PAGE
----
If presidential election cycles were like Wall Street — and maybe they are, with vigorous, nasty competition, unexpected twists, big money and sharp reactions to major headlines — former Congressman John Delaney rang the opening bell on the 2020 race.
In the now-cramped field of Democratic contenders seeking to become the 46th U.S. president, Delaney was the first to jump into the fray on July 28, 2017 — 189 days after President Donald Trump was sworn in. Delaney, then the representative from Maryland’s Sixth District and with no national profile, announced in a Washington Post op-ed that he would forgo running for a fourth term in the U.S. House of Representatives to join the race for the White House.
“The current administration is making us less prosperous and less secure,” wrote Delaney. “I’m running because I have an original approach to governing and an economic policy that can put us on a different course.”
Delaney is perhaps the candidate most familiar with that Wall Street bell — he lists among his top bona fides the co-founding of two publicly traded companies before he turned 40. At one point, he was the youngest chief executive with a company listed on the New York Stock Exchange.
The first, HealthCare Financial Partners, offered financing to mid-sized healthcare providers. The company sold to Heller Financial for about $483 million in April 1999, according to the Baltimore Sun. He partnered to start a second lending firm in 2000, this time to finance small businesses. Delaney was first elected to Congress in 2012 while he was CEO of CapitalSource, which was eventually merged with PacWest Bancorp.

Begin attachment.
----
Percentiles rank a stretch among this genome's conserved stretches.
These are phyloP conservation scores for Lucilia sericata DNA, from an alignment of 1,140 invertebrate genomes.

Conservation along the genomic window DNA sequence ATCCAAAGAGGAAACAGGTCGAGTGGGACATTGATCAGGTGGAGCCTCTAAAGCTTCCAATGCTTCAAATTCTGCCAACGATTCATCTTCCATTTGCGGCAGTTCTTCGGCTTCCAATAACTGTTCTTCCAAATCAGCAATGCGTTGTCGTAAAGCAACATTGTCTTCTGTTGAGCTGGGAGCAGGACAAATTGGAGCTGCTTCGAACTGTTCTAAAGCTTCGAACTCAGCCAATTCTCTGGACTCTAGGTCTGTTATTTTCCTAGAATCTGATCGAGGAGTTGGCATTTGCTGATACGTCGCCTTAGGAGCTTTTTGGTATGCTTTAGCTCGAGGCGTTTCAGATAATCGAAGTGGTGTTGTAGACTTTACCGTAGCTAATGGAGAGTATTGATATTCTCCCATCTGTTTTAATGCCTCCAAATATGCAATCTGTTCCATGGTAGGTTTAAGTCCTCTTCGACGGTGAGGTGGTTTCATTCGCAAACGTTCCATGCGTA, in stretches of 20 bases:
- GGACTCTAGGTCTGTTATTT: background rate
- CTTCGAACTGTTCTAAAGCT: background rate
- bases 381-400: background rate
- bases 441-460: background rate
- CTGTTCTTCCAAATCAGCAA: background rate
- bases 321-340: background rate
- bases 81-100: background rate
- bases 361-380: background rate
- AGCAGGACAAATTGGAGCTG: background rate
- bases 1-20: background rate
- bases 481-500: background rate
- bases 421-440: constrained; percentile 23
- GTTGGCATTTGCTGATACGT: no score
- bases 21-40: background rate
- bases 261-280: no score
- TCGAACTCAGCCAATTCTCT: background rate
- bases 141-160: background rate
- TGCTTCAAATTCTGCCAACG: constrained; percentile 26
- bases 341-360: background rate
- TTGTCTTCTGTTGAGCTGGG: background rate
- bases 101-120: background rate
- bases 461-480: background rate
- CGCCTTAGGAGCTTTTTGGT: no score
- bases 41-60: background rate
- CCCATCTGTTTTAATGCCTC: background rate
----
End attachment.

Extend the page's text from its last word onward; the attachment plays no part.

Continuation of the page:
A New Jersey native, wealthy businessman and proud son of a union electrician, Delaney surprised Maryland Democrats when he first ran after the Sixth District was redrawn in the party’s favor. A Washingtonian profile of Delaney from that year described a “nasty, expensive primary campaign” that ended with Delaney’s besting another candidate seen as the next in line by party officials.
Seven years later, Delaney’s presidential candidacy could again be viewed as unique. He was one of the wealthiest representatives in Congress when he served, according to a March 2018 Roll Call analysis. He declared nearly three years before the 2020 Democratic convention, and has been barnstorming through Iowa ever since in advance of the caucuses in February.
Yet despite his 29 campaign trips in the past two years, he is not polling at the same levels as many of his opponents. The Des Moines Register reported this week that many Iowans still don’t know him or remain undecided about him. A mid-June Iowa poll showed 1 percent of respondents rated Delaney as their top choice, and 1 percent said he was their second.
Part of what sets Delaney apart and makes him a somewhat divisive figure in the progressive crowd are his centrist leanings, though he has said he sees himself as a progressive. Notably, his opposition to the “Medicare for all” policy espoused by other Democrats got him booed by California Democrats this month.